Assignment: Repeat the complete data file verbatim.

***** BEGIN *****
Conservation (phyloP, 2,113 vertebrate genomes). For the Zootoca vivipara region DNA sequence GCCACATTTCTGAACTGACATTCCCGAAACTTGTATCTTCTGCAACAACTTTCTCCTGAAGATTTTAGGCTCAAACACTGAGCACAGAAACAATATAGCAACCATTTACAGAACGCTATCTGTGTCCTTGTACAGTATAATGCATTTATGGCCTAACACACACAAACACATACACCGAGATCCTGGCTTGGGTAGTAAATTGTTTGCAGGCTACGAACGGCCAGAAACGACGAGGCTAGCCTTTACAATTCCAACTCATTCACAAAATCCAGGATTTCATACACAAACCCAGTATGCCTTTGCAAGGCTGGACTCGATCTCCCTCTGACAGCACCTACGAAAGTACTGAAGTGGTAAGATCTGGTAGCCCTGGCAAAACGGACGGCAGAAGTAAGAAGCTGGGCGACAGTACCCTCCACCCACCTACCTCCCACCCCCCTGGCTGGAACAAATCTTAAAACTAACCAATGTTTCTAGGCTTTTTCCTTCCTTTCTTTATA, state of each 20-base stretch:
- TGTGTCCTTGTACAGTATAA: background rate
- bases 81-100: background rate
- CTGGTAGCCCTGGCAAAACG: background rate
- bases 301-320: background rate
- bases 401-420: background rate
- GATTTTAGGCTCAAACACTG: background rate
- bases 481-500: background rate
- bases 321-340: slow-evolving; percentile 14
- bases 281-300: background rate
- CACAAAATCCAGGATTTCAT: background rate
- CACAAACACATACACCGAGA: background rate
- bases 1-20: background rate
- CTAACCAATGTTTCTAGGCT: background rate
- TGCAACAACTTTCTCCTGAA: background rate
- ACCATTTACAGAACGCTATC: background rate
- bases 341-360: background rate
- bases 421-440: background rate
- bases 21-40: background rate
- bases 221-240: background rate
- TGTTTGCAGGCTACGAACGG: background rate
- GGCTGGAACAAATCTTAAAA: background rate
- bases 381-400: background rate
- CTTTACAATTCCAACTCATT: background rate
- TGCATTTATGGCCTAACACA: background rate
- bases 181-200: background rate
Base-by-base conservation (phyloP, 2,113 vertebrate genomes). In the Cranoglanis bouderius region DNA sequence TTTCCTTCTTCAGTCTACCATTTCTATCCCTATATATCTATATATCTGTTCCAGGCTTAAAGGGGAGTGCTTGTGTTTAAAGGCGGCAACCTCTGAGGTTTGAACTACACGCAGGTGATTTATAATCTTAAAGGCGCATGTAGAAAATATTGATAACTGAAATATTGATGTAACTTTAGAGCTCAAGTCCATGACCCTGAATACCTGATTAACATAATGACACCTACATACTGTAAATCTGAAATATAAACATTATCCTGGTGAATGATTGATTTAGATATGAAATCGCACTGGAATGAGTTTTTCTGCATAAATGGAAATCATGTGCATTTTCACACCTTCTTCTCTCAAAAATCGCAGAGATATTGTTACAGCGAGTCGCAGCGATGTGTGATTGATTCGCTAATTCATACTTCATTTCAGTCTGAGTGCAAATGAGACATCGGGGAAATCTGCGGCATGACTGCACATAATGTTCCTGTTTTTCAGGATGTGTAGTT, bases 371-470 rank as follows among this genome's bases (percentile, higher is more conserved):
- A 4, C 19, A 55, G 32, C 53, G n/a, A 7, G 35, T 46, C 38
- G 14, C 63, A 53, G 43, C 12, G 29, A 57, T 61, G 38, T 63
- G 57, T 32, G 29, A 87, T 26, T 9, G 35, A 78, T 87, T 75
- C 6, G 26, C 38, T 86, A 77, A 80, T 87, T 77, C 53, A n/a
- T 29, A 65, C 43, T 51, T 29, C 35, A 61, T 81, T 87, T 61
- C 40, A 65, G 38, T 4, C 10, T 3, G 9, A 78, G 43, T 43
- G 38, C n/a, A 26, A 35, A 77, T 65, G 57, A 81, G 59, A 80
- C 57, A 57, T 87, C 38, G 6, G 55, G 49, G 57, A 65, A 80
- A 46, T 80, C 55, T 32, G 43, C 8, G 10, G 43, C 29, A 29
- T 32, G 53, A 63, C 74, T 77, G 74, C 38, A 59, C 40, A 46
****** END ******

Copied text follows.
Conservation (phyloP, 2,113 vertebrate genomes). For the Zootoca vivipara region DNA sequence GCCACATTTCTGAACTGACATTCCCGAAACTTGTATCTTCTGCAACAACTTTCTCCTGAAGATTTTAGGCTCAAACACTGAGCACAGAAACAATATAGCAACCATTTACAGAACGCTATCTGTGTCCTTGTACAGTATAATGCATTTATGGCCTAACACACACAAACACATACACCGAGATCCTGGCTTGGGTAGTAAATTGTTTGCAGGCTACGAACGGCCAGAAACGACGAGGCTAGCCTTTACAATTCCAACTCATTCACAAAATCCAGGATTTCATACACAAACCCAGTATGCCTTTGCAAGGCTGGACTCGATCTCCCTCTGACAGCACCTACGAAAGTACTGAAGTGGTAAGATCTGGTAGCCCTGGCAAAACGGACGGCAGAAGTAAGAAGCTGGGCGACAGTACCCTCCACCCACCTACCTCCCACCCCCCTGGCTGGAACAAATCTTAAAACTAACCAATGTTTCTAGGCTTTTTCCTTCCTTTCTTTATA, state of each 20-base stretch:
- TGTGTCCTTGTACAGTATAA: background rate
- bases 81-100: background rate
- CTGGTAGCCCTGGCAAAACG: background rate
- bases 301-320: background rate
- bases 401-420: background rate
- GATTTTAGGCTCAAACACTG: background rate
- bases 481-500: background rate
- bases 321-340: slow-evolving; percentile 14
- bases 281-300: background rate
- CACAAAATCCAGGATTTCAT: background rate
- CACAAACACATACACCGAGA: background rate
- bases 1-20: background rate
- CTAACCAATGTTTCTAGGCT: background rate
- TGCAACAACTTTCTCCTGAA: background rate
- ACCATTTACAGAACGCTATC: background rate
- bases 341-360: background rate
- bases 421-440: background rate
- bases 21-40: background rate
- bases 221-240: background rate
- TGTTTGCAGGCTACGAACGG: background rate
- GGCTGGAACAAATCTTAAAA: background rate
- bases 381-400: background rate
- CTTTACAATTCCAACTCATT: background rate
- TGCATTTATGGCCTAACACA: background rate
- bases 181-200: background rate
Base-by-base conservation (phyloP, 2,113 vertebrate genomes). In the Cranoglanis bouderius region DNA sequence TTTCCTTCTTCAGTCTACCATTTCTATCCCTATATATCTATATATCTGTTCCAGGCTTAAAGGGGAGTGCTTGTGTTTAAAGGCGGCAACCTCTGAGGTTTGAACTACACGCAGGTGATTTATAATCTTAAAGGCGCATGTAGAAAATATTGATAACTGAAATATTGATGTAACTTTAGAGCTCAAGTCCATGACCCTGAATACCTGATTAACATAATGACACCTACATACTGTAAATCTGAAATATAAACATTATCCTGGTGAATGATTGATTTAGATATGAAATCGCACTGGAATGAGTTTTTCTGCATAAATGGAAATCATGTGCATTTTCACACCTTCTTCTCTCAAAAATCGCAGAGATATTGTTACAGCGAGTCGCAGCGATGTGTGATTGATTCGCTAATTCATACTTCATTTCAGTCTGAGTGCAAATGAGACATCGGGGAAATCTGCGGCATGACTGCACATAATGTTCCTGTTTTTCAGGATGTGTAGTT, bases 371-470 rank as follows among this genome's bases (percentile, higher is more conserved):
- A 4, C 19, A 55, G 32, C 53, G n/a, A 7, G 35, T 46, C 38
- G 14, C 63, A 53, G 43, C 12, G 29, A 57, T 61, G 38, T 63
- G 57, T 32, G 29, A 87, T 26, T 9, G 35, A 78, T 87, T 75
- C 6, G 26, C 38, T 86, A 77, A 80, T 87, T 77, C 53, A n/a
- T 29, A 65, C 43, T 51, T 29, C 35, A 61, T 81, T 87, T 61
- C 40, A 65, G 38, T 4, C 10, T 3, G 9, A 78, G 43, T 43
- G 38, C n/a, A 26, A 35, A 77, T 65, G 57, A 81, G 59, A 80
- C 57, A 57, T 87, C 38, G 6, G 55, G 49, G 57, A 65, A 80
- A 46, T 80, C 55, T 32, G 43, C 8, G 10, G 43, C 29, A 29
- T 32, G 53, A 63, C 74, T 77, G 74, C 38, A 59, C 40, A 46